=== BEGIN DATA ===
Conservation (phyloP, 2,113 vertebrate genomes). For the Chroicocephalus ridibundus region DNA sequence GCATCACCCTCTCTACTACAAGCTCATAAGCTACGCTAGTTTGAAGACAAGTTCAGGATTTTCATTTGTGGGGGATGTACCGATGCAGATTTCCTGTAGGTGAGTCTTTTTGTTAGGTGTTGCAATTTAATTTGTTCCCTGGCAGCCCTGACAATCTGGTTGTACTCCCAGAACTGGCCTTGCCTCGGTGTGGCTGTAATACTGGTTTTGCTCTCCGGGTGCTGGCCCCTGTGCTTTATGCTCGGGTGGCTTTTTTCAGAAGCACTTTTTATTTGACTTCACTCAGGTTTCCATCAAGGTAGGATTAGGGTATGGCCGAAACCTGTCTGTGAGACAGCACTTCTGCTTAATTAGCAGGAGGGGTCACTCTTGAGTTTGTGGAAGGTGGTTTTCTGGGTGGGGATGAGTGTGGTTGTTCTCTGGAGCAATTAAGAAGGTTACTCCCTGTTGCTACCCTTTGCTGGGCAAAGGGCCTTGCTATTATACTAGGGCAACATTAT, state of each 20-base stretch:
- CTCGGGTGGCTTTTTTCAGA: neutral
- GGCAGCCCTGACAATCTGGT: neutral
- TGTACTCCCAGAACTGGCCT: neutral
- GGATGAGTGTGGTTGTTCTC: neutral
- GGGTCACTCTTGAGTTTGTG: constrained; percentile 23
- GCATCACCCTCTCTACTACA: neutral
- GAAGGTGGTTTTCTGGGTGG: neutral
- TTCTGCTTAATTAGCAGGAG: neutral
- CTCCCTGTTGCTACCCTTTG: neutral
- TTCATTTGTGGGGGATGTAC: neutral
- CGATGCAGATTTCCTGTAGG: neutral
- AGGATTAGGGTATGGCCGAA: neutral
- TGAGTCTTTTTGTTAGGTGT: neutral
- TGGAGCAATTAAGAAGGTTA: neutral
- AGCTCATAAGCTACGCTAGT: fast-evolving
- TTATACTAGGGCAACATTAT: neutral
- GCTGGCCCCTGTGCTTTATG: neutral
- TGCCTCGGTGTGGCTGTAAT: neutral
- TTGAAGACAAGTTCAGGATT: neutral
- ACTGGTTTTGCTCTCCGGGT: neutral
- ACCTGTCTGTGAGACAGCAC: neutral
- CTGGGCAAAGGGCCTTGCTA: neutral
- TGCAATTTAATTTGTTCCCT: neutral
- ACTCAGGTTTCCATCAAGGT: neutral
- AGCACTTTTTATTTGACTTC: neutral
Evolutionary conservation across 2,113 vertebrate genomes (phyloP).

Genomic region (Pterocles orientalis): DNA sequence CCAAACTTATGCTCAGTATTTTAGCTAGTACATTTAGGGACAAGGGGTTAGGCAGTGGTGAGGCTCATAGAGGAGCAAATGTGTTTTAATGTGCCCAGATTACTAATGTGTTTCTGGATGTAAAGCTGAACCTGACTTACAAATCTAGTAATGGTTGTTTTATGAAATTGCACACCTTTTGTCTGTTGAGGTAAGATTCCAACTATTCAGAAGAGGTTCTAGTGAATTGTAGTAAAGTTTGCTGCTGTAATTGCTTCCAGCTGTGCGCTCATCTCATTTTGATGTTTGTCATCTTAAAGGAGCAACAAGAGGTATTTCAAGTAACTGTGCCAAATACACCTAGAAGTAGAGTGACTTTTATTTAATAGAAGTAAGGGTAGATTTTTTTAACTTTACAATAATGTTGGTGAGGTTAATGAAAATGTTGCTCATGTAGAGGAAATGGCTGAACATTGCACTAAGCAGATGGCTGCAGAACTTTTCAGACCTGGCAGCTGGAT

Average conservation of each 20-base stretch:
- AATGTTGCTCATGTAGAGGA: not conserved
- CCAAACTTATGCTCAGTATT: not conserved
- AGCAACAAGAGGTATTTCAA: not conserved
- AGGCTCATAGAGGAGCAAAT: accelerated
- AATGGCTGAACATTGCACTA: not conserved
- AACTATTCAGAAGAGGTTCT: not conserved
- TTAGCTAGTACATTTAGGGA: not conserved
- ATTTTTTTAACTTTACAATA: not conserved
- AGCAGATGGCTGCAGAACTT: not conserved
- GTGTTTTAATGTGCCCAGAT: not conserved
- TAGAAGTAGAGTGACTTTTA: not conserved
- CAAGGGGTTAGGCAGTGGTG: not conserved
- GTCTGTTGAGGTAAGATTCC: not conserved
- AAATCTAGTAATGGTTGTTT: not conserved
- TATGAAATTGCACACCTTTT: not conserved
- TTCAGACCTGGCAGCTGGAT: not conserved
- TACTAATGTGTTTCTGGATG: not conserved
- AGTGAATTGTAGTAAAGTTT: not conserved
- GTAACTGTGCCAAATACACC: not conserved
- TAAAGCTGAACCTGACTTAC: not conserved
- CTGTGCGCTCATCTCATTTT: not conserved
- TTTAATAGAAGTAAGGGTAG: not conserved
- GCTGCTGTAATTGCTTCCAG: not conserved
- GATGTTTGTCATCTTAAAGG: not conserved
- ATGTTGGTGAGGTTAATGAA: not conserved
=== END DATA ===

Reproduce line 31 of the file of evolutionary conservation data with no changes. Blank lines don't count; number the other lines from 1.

- CCAAACTTATGCTCAGTATT: not conserved